Awareness around breast cancer is likely at an all-time high in the U.S. With Breast Cancer Awareness month just behind us, the threat of the disease is fresh in all of our minds. Cancer is more than a reason for football players to wear pink; it is a life-changing condition for those who survive it.
Earning a living by going to work is something that many take for granted. When someone has breast cancer, depending on the stage and severity, it can most certainly keep her from her job. Research from 2009 shows that more women are returning to work after collecting short-term disability insurance compared to years prior. Why would that be?
One theory is that current treatments are more effective at getting patients healthier and ready to work again. Also, early detection is more common now and can prevent breast cancer from getting so serious that it would keep a patient too sick to work and, therefore, in need of long-term disability leave and benefits.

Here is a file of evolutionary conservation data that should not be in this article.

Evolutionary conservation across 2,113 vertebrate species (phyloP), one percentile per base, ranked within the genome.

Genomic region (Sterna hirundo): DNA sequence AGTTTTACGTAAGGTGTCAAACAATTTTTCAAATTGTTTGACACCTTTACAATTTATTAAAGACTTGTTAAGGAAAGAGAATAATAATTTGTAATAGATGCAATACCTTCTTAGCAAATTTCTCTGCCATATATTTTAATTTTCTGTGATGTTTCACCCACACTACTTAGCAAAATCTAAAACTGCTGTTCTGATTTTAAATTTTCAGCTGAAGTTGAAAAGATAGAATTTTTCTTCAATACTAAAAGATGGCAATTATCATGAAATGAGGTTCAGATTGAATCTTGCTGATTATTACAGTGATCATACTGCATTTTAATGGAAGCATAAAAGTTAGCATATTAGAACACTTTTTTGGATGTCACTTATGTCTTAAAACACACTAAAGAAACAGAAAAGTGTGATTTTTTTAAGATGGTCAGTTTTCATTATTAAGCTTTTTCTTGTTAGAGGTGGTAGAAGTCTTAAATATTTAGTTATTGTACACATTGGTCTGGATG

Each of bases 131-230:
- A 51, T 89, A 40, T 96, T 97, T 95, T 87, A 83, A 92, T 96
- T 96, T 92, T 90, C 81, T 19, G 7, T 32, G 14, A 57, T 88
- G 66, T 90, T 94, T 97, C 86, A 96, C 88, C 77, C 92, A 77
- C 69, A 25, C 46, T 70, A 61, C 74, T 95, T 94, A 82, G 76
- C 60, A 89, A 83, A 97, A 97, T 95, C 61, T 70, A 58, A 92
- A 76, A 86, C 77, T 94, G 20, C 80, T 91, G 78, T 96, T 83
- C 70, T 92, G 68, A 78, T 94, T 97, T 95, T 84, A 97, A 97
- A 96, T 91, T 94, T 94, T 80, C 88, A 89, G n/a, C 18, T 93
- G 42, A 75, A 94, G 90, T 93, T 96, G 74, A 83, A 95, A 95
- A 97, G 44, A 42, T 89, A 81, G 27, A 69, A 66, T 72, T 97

Those whose cancer is perhaps more serious or more difficult to treat and go on long-term disability insurance are not as likely to return to work. The theory behind that trend is that due to improved treatments, fewer people need long-term coverage, but the fewer remaining who do have more serious, complex cancers that keep them disabled for significant lengths of time.
Living with and battling breast cancer must be extremely stressful and emotional, not just for the patient but for her family as well. For those who have paid for short-term and/or long-term disability insurance, those benefits can provide them at least some comfort during a time of instability.
Insurance companies, however, could find a reason to deny a disability claim. Our law firm handles denied claims in order to try to bring a sense of stability to our clients’ lives again.
Source: Daily Finance, “More breast cancer survivors returning successfully to work after short term disability leave,” Oct. 4, 2012